EMOTIONAL INTELLIGENCE – IS IT JUST ABOUT BEING NICE? - A Qualitative Study on the Perceptions of Emotional Intelligence Amongst Leaders in a Multinational Organisational Context
Purpose: Emotional intelligence (EI) is a popular, highly used concept in organisations worldwide, which has not yet found a unified, central meaning, therefore creating communication errors. This study investigates the understandings and mental models of EI among high positioned leaders in an MNC whose daily tasks involve managing relationships. Theory: Three models stand out in the literature on EI: the emotional intelligence performance model by Daniel Goleman, Bar-On’s emotional intelligence competencies model and the emotional intelligence ability model by Mayer, Salovey and Caruso, who are the “creators” of emotional intelligence theory. The theory of mental models is used to construct the understandings. Method: A qualitative, exploratory single unit case study with the purpose of exploring the understanding and construction of a phenomenon (EI). The study is based on in-depth semi-structured open-ended interviews with 17 participants, in a high-level leadership position, with relevant leadership experience in an MNC. Participants had international work experience. Result: The study revealed that the understandings differed, mostly between interpersonal or intrapersonal competencies, as the basis of these understandings were seen as related to personal experiences. It was firmly stated that EI is an essential key skill in the leaders' position. Most of the participants agreed that the development of EI depends on inherent prerequisites. EI was mainly understood as a set of different competencies. The understandings of the leaders were partly related to Goleman’s theory. Self-awareness was identified as the component of EI that found the highest relevance regarding the vice president level of leadership.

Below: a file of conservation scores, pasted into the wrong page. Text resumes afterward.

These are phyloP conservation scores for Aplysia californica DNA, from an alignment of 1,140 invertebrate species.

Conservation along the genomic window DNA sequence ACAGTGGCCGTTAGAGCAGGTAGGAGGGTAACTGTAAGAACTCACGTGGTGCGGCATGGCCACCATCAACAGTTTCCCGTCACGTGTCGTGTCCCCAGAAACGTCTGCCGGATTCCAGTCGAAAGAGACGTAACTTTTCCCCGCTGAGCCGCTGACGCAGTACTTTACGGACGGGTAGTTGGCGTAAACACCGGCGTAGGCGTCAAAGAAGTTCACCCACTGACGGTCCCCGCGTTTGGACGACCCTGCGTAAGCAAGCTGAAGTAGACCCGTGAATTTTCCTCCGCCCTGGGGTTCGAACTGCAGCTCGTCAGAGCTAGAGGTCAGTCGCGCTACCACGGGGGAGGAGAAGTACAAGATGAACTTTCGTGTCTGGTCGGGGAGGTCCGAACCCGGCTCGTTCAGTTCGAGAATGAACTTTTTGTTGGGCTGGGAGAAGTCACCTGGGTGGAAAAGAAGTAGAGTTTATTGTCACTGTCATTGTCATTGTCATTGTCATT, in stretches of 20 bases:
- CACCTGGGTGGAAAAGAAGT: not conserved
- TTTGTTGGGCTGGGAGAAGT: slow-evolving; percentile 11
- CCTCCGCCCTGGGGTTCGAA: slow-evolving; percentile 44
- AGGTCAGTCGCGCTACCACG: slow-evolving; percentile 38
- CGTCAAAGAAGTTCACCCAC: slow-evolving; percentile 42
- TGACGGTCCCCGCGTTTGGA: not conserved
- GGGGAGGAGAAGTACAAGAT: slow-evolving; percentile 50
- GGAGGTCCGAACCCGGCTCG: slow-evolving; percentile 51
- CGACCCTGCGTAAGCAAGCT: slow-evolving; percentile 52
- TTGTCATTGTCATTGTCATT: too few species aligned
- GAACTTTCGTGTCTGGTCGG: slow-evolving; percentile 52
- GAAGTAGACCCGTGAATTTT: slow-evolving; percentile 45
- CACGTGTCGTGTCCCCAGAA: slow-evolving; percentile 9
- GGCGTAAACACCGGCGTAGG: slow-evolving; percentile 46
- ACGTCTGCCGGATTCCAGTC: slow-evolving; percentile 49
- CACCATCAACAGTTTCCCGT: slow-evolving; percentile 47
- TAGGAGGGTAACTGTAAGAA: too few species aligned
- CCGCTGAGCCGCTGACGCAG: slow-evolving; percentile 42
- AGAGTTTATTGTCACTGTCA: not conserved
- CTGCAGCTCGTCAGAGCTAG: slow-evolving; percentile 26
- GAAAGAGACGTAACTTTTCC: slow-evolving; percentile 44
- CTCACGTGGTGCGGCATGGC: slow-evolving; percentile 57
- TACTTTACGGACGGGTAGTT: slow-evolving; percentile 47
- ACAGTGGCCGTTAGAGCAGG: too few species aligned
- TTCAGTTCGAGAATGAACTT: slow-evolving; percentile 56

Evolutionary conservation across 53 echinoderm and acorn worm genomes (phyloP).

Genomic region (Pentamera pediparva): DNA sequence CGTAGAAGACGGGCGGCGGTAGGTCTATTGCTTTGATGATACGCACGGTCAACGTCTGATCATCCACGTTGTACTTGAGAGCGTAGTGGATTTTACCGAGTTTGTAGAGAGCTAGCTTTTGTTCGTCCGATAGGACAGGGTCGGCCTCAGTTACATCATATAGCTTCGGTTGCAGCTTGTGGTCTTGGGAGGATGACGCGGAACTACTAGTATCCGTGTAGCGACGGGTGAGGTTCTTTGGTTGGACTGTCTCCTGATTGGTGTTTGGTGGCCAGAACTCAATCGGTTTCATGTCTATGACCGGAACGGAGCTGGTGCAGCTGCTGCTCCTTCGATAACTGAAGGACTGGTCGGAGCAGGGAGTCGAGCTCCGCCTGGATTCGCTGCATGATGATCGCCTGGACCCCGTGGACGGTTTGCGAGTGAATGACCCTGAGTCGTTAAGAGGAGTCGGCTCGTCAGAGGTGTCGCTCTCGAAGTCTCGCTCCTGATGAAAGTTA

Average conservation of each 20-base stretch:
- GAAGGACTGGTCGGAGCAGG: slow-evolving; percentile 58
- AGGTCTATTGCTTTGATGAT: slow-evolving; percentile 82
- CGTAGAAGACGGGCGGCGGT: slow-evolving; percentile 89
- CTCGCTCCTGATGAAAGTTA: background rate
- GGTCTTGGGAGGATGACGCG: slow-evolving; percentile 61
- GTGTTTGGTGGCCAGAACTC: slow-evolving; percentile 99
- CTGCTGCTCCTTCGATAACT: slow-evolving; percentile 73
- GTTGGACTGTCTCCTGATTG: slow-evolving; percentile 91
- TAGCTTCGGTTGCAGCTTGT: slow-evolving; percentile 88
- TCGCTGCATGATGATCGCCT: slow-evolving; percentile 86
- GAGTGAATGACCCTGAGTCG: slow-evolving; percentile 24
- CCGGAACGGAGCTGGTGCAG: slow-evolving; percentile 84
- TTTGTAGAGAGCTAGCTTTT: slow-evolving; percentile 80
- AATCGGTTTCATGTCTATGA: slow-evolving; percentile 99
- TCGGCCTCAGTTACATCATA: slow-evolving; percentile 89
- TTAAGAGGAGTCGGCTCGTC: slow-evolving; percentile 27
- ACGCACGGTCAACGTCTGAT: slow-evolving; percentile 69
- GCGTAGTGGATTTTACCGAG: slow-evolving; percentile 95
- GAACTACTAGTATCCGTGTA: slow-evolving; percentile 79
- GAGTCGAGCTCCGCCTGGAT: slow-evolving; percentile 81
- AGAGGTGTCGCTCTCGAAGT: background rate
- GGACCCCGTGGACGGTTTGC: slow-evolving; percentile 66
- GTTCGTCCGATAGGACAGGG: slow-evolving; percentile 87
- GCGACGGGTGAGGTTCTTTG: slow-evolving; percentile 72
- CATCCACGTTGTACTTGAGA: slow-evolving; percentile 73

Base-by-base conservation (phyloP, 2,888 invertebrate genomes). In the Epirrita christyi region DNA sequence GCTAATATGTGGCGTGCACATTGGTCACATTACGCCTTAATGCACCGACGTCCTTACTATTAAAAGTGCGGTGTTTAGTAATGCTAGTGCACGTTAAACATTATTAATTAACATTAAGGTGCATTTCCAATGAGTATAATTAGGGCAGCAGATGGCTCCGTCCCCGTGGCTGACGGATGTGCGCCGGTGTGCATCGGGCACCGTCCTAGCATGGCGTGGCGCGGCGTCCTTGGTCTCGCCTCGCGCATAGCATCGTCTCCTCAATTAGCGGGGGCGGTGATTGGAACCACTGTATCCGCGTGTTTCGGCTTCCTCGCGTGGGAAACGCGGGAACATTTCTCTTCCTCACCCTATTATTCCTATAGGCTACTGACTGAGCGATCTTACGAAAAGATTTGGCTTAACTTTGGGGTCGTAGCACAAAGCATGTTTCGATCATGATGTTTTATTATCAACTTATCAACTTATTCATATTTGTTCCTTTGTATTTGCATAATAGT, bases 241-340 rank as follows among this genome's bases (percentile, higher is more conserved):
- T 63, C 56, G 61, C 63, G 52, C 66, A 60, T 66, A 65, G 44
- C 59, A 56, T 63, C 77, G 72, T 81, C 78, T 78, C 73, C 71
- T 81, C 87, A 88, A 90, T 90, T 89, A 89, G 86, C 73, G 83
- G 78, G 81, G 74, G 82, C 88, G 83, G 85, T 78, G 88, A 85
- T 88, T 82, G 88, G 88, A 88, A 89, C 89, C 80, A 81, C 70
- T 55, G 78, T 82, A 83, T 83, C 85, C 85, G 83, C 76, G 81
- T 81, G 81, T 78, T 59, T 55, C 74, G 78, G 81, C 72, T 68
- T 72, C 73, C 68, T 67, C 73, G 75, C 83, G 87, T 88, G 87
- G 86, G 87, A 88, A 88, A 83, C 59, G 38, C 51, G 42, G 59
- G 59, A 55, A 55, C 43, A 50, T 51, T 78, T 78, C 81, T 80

Emotional intelligence (EI), EQ, understanding, leadership, Daniel Goleman, mental models